Lesson 1, Topic 1
In Progress

Angular Momentum of a Particle

Just as the moment of a force is the rotational analogue of force, the quantity angular momentum is the rotational analogue of linear momentum. We shall first define angular momentum for the special case of a single particle motion. We shall then extend the definition of angular momentum to systems of particles including rigid bodies.

Like moment of a force, angular momentum is also a vector product. It could also be referred to as moment of (linear) momentum. From this term one could guess how angular momentum is defined.

Consider a particle of mass m and linear momentum p at a position r relative to the origin O. The angular momentum l of the particle with respect to the origin O is defined to be

l = r × p ……………………………………………………………………………………………..(25a)

The magnitude of the angular momentum vector is

l = rpsinθ ……………………………………………………………………………………………(26a)

where p is the magnitude of p and θ is the angle between r and p. We may write

or rp ……………………………………………………………………………………………………(26b)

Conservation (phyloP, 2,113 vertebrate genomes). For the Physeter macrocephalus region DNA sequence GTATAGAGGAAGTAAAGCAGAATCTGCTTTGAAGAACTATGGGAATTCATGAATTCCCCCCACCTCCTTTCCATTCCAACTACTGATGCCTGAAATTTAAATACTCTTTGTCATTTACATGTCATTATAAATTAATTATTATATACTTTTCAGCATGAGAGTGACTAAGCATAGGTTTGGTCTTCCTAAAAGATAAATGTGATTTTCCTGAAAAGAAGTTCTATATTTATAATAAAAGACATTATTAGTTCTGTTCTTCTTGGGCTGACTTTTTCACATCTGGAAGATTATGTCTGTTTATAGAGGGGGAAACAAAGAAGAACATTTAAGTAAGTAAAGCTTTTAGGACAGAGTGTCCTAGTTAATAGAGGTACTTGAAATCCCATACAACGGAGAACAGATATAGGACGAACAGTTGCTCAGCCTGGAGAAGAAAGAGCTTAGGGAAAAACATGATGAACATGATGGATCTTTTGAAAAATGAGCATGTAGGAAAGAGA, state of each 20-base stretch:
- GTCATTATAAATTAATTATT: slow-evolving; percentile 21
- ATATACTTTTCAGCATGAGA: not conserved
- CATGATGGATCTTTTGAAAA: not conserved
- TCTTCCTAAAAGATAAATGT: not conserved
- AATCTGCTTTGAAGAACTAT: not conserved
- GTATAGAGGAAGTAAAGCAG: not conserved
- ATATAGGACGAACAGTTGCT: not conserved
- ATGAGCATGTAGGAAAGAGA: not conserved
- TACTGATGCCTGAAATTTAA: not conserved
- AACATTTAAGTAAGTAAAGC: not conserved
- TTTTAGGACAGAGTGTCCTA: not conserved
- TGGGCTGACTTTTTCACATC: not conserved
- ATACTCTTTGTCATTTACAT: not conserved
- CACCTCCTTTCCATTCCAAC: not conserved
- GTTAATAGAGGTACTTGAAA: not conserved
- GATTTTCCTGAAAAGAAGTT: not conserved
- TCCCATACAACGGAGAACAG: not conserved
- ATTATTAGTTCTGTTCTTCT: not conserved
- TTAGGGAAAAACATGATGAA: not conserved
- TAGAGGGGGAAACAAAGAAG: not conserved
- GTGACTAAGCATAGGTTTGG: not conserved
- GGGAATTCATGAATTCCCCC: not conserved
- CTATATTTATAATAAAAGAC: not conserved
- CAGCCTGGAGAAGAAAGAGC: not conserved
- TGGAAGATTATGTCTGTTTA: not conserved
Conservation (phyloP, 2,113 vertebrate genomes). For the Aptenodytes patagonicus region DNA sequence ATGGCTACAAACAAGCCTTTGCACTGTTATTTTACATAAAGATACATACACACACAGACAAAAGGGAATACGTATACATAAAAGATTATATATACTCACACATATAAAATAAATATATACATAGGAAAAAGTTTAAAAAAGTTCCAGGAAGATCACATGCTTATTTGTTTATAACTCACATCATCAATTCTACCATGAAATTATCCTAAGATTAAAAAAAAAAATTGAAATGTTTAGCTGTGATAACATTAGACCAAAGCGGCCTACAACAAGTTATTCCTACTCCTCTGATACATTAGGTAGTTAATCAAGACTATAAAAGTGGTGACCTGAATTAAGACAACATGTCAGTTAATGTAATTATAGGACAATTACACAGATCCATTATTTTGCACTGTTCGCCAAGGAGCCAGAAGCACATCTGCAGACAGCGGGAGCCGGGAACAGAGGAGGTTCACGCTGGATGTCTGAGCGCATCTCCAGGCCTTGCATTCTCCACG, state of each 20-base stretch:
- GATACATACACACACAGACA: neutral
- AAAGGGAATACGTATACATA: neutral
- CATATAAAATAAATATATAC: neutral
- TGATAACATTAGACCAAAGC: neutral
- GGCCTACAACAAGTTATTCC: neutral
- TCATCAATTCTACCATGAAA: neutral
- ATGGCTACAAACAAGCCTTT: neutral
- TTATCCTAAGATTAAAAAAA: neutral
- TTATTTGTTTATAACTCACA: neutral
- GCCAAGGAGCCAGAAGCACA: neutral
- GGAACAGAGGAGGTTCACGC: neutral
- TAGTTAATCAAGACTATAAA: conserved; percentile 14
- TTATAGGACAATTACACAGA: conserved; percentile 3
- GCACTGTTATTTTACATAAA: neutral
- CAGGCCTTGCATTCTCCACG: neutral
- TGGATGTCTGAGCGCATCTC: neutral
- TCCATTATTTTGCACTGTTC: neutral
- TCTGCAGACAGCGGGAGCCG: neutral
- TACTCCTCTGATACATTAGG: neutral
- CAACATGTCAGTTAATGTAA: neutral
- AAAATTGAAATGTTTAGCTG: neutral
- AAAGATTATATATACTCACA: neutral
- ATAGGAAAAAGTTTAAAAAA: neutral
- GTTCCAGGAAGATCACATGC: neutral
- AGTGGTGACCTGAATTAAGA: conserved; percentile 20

where r (=rsinθ) is the perpendicular distance of the directional line of p from the origin and p (=psinθ) is the component of p in a direction perpendicular to r. We expect the angular momentum to be zero (l= 0), if the linear momentum vanishes (p =0), if the particle is at the origin (r=0), or if the directional line of p passe through the origin θ = 0º or 180º.

The physical quantities, moment of a force and angular momentum, have an important relation between them. It is the rotational analogue of the relation between force and linear momentum. For deriving the relation in the context of a single particle, we differentiate l = r × p with respect to time,

dl/dt = d/dt(r × p)

Applying the product rule for differentiation to the right hand side,

d/dt(r × p) = dr/dt × p + r × dp/dt

Now, the velocity of the particle is v = dr/dt and p = m v

Because of this dr/dt × p = v × m v = 0, as the vector product of two parallel vectors vanishes. Further, since dp/dt = F,

r × dp/dt = r × F = τ ……………………………………………………………………………..(27)

Thus, the time rate of change of the angular momentum of a particle is equal to the torque acting on it. This is the rotational analogue of the equation F = dp/dt which expresses Newton’s second law for the translational motion of a single particle.